Friendless kids can become social outcasts who risk spiraling into depression by adolescence, according to new research from Concordia University, Florida Atlantic University and the University of Vermont. Yet for most shy and withdrawn children, the study reports in the journal Development and Psychopathology, friends can be a form of protection against sadness.
“The long-term effects of being a withdrawn child are enduringly negative,” says lead author William M. Bukowski, a psychology professor and director of the Concordia Centre for Research in Human Development. “Over time, we found that withdrawn kids showed increasing levels of sadness and higher levels of depressive feelings.”
A total of 130 girls and 101 boys in the third through fifth school grades, took part in the three-year study. Participants were asked to rate whether they felt shy or preferred solitude. The research team also found that peers typically excluded children with poor social skills, who were perceived as overly aggressive or immature.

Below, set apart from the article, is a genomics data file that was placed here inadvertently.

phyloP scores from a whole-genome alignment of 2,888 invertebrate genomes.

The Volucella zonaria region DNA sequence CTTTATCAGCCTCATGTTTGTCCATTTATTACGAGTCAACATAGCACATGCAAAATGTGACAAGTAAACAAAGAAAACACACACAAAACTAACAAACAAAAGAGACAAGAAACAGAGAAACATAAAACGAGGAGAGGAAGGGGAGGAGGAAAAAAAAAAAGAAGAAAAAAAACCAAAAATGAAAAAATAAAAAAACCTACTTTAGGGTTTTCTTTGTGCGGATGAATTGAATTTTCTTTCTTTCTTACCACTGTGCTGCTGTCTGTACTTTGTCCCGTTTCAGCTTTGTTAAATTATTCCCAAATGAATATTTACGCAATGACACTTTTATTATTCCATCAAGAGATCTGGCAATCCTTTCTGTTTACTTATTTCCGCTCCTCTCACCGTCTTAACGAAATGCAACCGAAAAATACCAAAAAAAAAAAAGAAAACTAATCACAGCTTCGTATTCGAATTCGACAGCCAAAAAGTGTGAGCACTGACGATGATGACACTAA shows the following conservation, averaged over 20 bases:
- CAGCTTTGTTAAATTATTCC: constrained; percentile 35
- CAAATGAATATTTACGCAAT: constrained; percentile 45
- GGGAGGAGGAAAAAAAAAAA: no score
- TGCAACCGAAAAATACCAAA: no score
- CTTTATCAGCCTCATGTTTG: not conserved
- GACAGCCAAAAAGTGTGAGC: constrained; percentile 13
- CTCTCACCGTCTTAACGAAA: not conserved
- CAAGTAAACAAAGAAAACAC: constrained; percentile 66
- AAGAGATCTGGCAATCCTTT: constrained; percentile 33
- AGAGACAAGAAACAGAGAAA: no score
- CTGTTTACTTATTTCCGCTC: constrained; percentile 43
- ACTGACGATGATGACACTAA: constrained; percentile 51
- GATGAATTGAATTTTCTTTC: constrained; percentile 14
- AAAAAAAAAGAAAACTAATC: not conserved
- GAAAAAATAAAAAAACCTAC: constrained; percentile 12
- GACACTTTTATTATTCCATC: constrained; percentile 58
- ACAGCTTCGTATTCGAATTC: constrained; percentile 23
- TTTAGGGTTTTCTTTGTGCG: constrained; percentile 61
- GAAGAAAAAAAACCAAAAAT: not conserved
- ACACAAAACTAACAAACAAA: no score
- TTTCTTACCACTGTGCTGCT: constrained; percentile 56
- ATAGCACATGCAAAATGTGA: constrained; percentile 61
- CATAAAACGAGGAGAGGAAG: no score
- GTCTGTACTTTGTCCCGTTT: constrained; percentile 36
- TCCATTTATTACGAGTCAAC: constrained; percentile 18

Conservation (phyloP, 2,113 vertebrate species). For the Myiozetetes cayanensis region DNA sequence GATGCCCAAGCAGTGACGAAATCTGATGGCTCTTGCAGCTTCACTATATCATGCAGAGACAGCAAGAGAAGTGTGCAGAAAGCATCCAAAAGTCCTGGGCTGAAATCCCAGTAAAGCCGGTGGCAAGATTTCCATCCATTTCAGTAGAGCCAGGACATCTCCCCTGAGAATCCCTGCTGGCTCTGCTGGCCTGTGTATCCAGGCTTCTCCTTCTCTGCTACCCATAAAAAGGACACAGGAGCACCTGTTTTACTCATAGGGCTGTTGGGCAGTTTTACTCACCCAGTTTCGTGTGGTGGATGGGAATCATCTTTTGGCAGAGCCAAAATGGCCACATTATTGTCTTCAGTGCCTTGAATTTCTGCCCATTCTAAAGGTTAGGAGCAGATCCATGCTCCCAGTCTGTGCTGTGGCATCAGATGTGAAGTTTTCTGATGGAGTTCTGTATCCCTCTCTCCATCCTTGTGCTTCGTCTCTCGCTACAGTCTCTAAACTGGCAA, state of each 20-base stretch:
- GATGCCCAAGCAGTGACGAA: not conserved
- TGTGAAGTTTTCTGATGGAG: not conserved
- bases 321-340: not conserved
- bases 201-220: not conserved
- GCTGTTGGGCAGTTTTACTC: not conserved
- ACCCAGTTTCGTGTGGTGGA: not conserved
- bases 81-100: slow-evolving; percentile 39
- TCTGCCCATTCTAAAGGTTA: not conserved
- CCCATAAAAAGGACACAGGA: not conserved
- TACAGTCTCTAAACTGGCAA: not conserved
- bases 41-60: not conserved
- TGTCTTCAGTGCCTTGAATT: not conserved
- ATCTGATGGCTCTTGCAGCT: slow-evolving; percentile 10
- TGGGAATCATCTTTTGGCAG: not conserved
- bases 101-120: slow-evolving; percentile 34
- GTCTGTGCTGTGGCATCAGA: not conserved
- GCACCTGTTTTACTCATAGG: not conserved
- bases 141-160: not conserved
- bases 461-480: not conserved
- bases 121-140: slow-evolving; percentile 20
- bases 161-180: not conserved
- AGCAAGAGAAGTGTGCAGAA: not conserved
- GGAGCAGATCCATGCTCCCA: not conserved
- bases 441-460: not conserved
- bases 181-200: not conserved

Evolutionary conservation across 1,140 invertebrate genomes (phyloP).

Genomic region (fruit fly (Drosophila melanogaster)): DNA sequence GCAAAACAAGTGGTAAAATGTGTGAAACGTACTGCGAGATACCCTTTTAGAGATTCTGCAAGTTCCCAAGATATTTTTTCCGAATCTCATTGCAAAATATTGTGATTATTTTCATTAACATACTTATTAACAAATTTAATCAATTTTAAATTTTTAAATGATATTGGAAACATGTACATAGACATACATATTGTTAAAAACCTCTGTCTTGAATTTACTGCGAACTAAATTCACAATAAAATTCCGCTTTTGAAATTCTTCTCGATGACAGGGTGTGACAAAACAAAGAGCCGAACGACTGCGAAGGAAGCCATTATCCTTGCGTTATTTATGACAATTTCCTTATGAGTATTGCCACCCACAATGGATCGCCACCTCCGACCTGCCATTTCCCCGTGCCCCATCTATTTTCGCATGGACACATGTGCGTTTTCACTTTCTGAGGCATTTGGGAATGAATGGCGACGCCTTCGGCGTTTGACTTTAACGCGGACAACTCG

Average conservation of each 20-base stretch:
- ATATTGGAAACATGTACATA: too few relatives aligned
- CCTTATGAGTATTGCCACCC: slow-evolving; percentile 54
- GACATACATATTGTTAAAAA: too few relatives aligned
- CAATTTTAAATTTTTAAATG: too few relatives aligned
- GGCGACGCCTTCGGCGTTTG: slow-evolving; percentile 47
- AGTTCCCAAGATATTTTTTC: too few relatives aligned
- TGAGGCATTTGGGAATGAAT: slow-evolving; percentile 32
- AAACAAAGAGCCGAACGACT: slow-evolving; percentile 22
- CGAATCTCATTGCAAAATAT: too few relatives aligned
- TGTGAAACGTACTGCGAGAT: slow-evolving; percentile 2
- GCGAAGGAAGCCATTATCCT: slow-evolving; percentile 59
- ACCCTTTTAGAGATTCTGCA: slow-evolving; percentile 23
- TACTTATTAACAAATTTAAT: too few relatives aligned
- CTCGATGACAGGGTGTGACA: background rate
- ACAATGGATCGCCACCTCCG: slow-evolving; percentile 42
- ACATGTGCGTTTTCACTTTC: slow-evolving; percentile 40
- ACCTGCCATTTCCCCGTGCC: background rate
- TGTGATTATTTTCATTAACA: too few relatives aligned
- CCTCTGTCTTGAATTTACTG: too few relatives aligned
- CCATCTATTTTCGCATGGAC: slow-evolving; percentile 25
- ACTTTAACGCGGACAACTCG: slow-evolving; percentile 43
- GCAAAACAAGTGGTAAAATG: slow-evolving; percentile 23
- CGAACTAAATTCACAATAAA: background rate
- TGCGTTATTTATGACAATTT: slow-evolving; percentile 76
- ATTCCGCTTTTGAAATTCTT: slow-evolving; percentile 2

Compared with friendless children, those who had friends were less likely to report depressed feelings. “Friendship disrupts the negative and long-term effects of withdrawal,” says Dr. Bukowski, who is also Concordia University Research Chair in Psychology. “Friendship promotes resilience and protects at-risk kids from internalizing problems such as feeling depressed and anxious.”
Withdrawal can have consequences that extend beyond the near term. “In much the same was as a snowball rapidly grows as it rolls down a hill, an adjustment problem is thought to amplify as it worsens,” says Dr. Bukowski. “Being isolated and excluded from the peer group can increase levels of depressed feelings in children and those negative feelings can escalate throughout adolescence.”
The key to avoid peer rejection is to make at least one friend. “Having one friend can be protective for withdrawn or shy kids,” says Dr. Bukowski. “Our study confirms the value of having friends, which are like a shield against negative social experiences.”
Material adapted from Concordia University.